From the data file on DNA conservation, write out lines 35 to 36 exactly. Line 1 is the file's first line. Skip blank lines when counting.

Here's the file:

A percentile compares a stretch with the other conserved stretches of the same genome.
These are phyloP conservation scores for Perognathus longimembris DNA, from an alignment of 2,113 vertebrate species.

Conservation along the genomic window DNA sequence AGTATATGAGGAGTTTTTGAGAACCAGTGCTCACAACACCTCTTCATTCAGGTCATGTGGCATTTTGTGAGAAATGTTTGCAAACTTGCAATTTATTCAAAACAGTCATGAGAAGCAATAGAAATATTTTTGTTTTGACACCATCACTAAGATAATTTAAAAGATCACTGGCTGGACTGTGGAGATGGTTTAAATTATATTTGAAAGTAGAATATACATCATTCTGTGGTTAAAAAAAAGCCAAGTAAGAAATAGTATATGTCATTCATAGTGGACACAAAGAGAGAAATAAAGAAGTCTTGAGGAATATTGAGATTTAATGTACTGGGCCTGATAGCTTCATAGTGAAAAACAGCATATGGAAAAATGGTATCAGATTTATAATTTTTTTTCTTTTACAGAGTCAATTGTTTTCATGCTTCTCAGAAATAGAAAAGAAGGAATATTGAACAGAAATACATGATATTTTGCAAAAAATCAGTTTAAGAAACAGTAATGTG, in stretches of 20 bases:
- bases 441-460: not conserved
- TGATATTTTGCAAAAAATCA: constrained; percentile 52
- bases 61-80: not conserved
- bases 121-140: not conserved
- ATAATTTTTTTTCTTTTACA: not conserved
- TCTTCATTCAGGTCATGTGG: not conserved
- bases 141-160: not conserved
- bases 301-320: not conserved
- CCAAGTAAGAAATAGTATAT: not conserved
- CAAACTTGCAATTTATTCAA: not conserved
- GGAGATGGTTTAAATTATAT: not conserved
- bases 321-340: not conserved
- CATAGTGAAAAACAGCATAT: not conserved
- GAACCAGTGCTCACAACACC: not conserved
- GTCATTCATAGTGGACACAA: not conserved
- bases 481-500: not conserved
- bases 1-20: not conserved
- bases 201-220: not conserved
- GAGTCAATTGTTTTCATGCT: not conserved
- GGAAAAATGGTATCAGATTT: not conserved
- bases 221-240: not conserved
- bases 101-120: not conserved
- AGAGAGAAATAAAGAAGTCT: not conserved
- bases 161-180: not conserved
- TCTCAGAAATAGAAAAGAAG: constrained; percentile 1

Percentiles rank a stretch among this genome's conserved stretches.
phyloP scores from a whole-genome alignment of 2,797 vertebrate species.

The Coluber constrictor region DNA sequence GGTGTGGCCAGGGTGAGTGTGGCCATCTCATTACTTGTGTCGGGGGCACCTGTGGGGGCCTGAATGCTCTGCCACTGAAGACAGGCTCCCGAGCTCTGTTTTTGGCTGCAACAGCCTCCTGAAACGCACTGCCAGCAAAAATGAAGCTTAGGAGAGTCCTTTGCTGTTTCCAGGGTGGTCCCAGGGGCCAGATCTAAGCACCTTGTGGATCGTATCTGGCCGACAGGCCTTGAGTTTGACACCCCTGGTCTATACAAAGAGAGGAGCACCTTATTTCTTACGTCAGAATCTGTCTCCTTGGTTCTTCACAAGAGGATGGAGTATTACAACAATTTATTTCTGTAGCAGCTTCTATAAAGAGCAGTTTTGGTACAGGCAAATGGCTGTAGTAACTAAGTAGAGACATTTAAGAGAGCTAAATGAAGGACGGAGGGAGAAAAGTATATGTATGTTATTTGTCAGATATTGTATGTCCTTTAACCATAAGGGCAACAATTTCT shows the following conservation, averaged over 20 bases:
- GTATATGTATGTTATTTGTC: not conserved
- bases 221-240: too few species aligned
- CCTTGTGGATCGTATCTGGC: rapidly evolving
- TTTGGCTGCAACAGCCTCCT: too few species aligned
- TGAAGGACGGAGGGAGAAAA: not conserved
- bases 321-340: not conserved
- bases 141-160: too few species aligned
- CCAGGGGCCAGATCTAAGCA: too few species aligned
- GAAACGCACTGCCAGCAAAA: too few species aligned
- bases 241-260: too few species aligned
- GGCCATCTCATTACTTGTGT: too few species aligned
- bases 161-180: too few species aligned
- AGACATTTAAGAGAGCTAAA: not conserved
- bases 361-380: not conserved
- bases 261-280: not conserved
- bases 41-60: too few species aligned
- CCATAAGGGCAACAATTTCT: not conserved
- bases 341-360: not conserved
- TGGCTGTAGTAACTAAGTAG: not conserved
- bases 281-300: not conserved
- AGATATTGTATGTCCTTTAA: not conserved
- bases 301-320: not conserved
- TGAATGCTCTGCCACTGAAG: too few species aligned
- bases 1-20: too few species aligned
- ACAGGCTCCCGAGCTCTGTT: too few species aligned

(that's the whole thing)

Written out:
- TTTGGCTGCAACAGCCTCCT: too few species aligned
- TGAAGGACGGAGGGAGAAAA: not conserved